* Dynamic Frequency Tuning*
Dynamic frequency tuning can be used to achieve resonance on each coil to obtain increased or maximum current flow in an EM TX circuit. Dynamic frequency tuning can be used to accommodate multiple users. FIG. 13D is a block diagram that schematically illustrates an example of a dynamically tunable circuit 1306. Other embodiments of dynamically tunable circuits 1306 are described with reference to FIGS. 17D-17G. In the circuit shown in FIG. 13D, a transmit coil is represented by an inductor L1. A static capacitor (C2) is in parallel with a tunable capacitor (C1). In this example, the frequency generated by the coil by tuning the capacitor C1 covers a frequency range from 16 kHz to 30 kHz. FIG. 13E is a graph showing examples of the resonances at various frequencies (from 16 kHz to 30 kHz) that can be achieved by dynamically tuning the circuit 1306 shown in FIG. 13D. In order to accommodate multiple users, the example dynamic frequency tuning circuit can employ one transmit (TX) frequency per user. Examples of the frequency assignments are shown in Table 1.
TABLE-US-00001 TABLE 1 Example Frequency Assignments Start Frequency 16 kHz Stop Frequency 30 kHz # of Users 4 # of Frequencies per coil 1 # of TX Frequencies per user 2 Frequency Range 14 kHz Channel Spacing 2 kHz Total Frequencies Required 8
* Time Division Multiplexing*
In some embodiments, to achieve time division multiplexing on the transmitter, synchronization between the transmitter and receiver circuits may be utilized. Two possible scenarios for synchronization are discussed below.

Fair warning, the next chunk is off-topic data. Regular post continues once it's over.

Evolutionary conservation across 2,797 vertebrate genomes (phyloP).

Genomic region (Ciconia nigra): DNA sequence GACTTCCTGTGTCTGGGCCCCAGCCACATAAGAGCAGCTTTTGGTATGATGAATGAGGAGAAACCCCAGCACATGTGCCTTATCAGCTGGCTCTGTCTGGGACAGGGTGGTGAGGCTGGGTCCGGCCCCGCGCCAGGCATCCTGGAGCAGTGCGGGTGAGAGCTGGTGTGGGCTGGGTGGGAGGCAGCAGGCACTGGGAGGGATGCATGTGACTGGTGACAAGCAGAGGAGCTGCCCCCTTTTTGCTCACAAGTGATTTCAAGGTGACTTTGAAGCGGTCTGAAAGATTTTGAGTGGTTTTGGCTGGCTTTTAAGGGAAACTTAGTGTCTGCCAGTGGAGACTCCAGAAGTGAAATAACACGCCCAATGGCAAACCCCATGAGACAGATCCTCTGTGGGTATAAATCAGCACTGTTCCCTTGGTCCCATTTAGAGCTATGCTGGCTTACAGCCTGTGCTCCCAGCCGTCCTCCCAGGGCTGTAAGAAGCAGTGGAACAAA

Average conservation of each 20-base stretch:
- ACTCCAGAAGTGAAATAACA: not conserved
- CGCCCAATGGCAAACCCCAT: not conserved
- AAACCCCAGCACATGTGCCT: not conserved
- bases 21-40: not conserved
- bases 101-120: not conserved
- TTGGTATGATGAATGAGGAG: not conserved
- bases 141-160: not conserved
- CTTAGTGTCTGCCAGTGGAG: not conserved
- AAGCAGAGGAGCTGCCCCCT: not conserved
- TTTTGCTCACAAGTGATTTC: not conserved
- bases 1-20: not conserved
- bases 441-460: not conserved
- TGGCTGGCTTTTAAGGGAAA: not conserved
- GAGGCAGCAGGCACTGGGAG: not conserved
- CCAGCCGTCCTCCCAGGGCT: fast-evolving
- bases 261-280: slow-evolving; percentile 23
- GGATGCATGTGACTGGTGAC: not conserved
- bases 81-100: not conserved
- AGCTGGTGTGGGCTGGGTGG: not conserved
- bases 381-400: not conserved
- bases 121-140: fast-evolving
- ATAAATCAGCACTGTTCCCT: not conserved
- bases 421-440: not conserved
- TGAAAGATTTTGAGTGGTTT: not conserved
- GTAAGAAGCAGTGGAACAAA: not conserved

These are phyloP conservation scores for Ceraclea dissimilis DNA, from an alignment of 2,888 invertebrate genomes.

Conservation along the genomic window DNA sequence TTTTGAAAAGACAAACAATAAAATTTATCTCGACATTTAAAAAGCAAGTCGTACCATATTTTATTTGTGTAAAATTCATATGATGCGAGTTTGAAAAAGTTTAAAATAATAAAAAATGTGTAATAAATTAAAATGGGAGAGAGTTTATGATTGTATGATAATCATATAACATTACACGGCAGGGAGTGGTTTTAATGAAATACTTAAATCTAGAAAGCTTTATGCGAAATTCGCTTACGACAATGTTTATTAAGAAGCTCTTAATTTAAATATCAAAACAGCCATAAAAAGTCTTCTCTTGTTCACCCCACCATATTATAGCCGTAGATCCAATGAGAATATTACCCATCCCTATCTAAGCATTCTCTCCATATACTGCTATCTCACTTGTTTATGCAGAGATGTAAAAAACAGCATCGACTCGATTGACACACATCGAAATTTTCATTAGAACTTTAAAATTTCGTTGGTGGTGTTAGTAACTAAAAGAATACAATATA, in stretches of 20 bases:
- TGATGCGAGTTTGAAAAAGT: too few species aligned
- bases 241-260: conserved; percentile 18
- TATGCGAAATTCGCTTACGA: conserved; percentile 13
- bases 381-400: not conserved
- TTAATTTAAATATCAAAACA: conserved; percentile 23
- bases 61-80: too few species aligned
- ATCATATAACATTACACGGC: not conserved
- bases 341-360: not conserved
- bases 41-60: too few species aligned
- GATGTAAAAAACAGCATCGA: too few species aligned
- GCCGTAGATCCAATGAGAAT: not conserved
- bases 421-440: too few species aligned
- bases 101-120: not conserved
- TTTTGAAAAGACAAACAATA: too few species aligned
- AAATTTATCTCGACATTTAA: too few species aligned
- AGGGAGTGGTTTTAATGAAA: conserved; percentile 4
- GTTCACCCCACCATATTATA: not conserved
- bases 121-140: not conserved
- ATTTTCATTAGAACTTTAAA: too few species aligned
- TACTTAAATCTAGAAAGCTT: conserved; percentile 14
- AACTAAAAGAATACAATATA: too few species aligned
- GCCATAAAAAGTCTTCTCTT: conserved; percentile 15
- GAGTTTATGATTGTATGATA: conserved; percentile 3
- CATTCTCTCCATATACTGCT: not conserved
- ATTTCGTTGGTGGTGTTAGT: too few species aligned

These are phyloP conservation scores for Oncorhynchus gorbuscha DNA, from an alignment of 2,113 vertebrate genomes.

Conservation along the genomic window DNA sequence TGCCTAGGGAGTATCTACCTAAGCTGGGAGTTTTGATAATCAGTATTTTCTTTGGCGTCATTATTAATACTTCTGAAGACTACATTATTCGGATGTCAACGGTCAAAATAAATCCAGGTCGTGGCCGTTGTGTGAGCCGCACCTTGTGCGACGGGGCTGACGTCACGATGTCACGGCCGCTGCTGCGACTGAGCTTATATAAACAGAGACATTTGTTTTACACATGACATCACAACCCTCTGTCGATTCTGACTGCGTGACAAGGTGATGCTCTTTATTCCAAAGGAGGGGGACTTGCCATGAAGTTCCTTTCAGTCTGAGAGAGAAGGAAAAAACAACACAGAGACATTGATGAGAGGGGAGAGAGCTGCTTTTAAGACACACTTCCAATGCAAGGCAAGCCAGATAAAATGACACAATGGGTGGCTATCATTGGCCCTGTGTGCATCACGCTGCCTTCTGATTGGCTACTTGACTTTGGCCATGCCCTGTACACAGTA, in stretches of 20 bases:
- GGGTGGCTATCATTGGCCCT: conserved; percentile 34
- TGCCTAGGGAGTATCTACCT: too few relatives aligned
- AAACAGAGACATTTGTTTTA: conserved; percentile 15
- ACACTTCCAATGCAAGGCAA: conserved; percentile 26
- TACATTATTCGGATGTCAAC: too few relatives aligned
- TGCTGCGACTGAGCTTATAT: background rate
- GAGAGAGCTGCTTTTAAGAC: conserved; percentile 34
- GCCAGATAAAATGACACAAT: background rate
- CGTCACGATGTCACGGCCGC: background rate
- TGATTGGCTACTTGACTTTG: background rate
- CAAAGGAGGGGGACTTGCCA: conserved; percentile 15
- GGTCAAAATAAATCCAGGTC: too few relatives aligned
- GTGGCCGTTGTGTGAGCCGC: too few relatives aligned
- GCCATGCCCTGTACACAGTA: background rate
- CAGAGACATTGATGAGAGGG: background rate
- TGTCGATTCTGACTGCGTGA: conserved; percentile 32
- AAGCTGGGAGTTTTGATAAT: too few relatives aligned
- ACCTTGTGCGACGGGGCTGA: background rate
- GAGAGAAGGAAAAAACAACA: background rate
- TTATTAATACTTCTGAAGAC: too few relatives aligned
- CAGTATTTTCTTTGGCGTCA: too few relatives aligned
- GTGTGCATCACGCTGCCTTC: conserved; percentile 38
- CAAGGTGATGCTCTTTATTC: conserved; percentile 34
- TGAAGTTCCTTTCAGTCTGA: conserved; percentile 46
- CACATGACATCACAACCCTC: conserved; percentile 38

A first scenario uses synchronization through the RF wireless interface (e.g., BLE) of both the receiver and the transmitter. The wireless RF link can be used to synchronize the clocks of both the transmitter and the receiver. After synchronization is achieved, time division multiplexing can be referenced to the on-board real-time clock (RTC).
A second scenario uses synchronization through an electromagnetic pulse. The time of flight of the EM pulse will be significantly shorter than tolerances typically used in the TDM circuit and may be ignored. A TX EM pulse is sent by the transmitter to the receiver, which calculates the time difference between the receiver clock and the transmitter clock. This time difference is communicated over the RF wireless link as a known offset or is used to adjust the reference on the wireless interface (e.g., BLE) clock.
In some embodiments, one or both of these synchronization scenarios can be implemented. After synchronization is completed, a time sequence for TDM for the transmitter and receiver can be established. FIG. 13F illustrates an example of a TDM timing diagram 1308. The TX on the X-coil will stay on for a first time period that allows the X, Y, and Z coils of the receiver to receive the magnetic flux generated by the X-coil. During the first time period, the TXs on the Y-coil and the Z-coil are substantially off (e.g., the coils are fully off or operating at a voltage much less (e.g., <10%, <5%, <1%, etc.) than their normal operating voltage). Following the X-coil transmission, the TX on the Y-coil will turn on (and the X-coil will turn substantially off, while the Z-coil remains substantially off), and the X, Y, and Z coils of the receiver will receive the magnetic flux generated by the TX Y-coil. Following the Y-coil transmission, the TX on the Z-coil will turn on (and the Y-coil will turn substantially off, while the X-coil remains substantially off), and the X, Y, and Z coils of the receiver will receive the magnetic flux generated by the TX Z-coil. This timing sequence is then repeated continuously while the EM transmitter is operating.